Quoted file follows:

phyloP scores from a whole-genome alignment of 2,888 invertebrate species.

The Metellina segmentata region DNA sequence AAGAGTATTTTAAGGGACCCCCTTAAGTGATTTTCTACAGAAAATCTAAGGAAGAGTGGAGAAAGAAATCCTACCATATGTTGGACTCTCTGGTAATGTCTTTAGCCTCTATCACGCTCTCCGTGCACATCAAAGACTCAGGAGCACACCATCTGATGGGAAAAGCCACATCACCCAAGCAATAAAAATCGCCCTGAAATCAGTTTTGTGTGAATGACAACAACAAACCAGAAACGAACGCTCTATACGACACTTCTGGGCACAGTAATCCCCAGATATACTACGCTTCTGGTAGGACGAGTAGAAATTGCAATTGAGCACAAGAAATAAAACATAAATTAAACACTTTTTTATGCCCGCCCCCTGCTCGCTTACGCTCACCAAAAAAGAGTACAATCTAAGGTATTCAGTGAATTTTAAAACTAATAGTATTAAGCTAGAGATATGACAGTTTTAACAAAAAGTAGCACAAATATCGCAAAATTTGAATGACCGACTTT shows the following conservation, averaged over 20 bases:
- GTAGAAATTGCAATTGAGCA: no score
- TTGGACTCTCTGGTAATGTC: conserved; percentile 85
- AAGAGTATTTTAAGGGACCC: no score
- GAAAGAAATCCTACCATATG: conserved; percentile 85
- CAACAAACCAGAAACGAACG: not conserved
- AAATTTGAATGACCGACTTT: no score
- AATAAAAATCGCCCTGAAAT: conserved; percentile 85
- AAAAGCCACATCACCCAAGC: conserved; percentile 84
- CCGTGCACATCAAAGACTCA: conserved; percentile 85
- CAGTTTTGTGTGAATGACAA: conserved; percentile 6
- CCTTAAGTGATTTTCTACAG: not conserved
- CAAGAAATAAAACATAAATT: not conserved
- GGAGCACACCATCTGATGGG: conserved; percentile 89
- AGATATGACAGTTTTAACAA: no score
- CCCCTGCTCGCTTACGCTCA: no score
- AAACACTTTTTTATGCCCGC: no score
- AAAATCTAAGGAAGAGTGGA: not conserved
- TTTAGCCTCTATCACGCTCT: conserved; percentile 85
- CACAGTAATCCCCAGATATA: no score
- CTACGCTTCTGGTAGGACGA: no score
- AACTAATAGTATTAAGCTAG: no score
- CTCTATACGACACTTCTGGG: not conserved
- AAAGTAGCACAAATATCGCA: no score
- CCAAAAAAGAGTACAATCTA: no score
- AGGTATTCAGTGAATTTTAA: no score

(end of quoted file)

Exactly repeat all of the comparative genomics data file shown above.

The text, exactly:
phyloP scores from a whole-genome alignment of 2,888 invertebrate species.

The Metellina segmentata region DNA sequence AAGAGTATTTTAAGGGACCCCCTTAAGTGATTTTCTACAGAAAATCTAAGGAAGAGTGGAGAAAGAAATCCTACCATATGTTGGACTCTCTGGTAATGTCTTTAGCCTCTATCACGCTCTCCGTGCACATCAAAGACTCAGGAGCACACCATCTGATGGGAAAAGCCACATCACCCAAGCAATAAAAATCGCCCTGAAATCAGTTTTGTGTGAATGACAACAACAAACCAGAAACGAACGCTCTATACGACACTTCTGGGCACAGTAATCCCCAGATATACTACGCTTCTGGTAGGACGAGTAGAAATTGCAATTGAGCACAAGAAATAAAACATAAATTAAACACTTTTTTATGCCCGCCCCCTGCTCGCTTACGCTCACCAAAAAAGAGTACAATCTAAGGTATTCAGTGAATTTTAAAACTAATAGTATTAAGCTAGAGATATGACAGTTTTAACAAAAAGTAGCACAAATATCGCAAAATTTGAATGACCGACTTT shows the following conservation, averaged over 20 bases:
- GTAGAAATTGCAATTGAGCA: no score
- TTGGACTCTCTGGTAATGTC: conserved; percentile 85
- AAGAGTATTTTAAGGGACCC: no score
- GAAAGAAATCCTACCATATG: conserved; percentile 85
- CAACAAACCAGAAACGAACG: not conserved
- AAATTTGAATGACCGACTTT: no score
- AATAAAAATCGCCCTGAAAT: conserved; percentile 85
- AAAAGCCACATCACCCAAGC: conserved; percentile 84
- CCGTGCACATCAAAGACTCA: conserved; percentile 85
- CAGTTTTGTGTGAATGACAA: conserved; percentile 6
- CCTTAAGTGATTTTCTACAG: not conserved
- CAAGAAATAAAACATAAATT: not conserved
- GGAGCACACCATCTGATGGG: conserved; percentile 89
- AGATATGACAGTTTTAACAA: no score
- CCCCTGCTCGCTTACGCTCA: no score
- AAACACTTTTTTATGCCCGC: no score
- AAAATCTAAGGAAGAGTGGA: not conserved
- TTTAGCCTCTATCACGCTCT: conserved; percentile 85
- CACAGTAATCCCCAGATATA: no score
- CTACGCTTCTGGTAGGACGA: no score
- AACTAATAGTATTAAGCTAG: no score
- CTCTATACGACACTTCTGGG: not conserved
- AAAGTAGCACAAATATCGCA: no score
- CCAAAAAAGAGTACAATCTA: no score
- AGGTATTCAGTGAATTTTAA: no score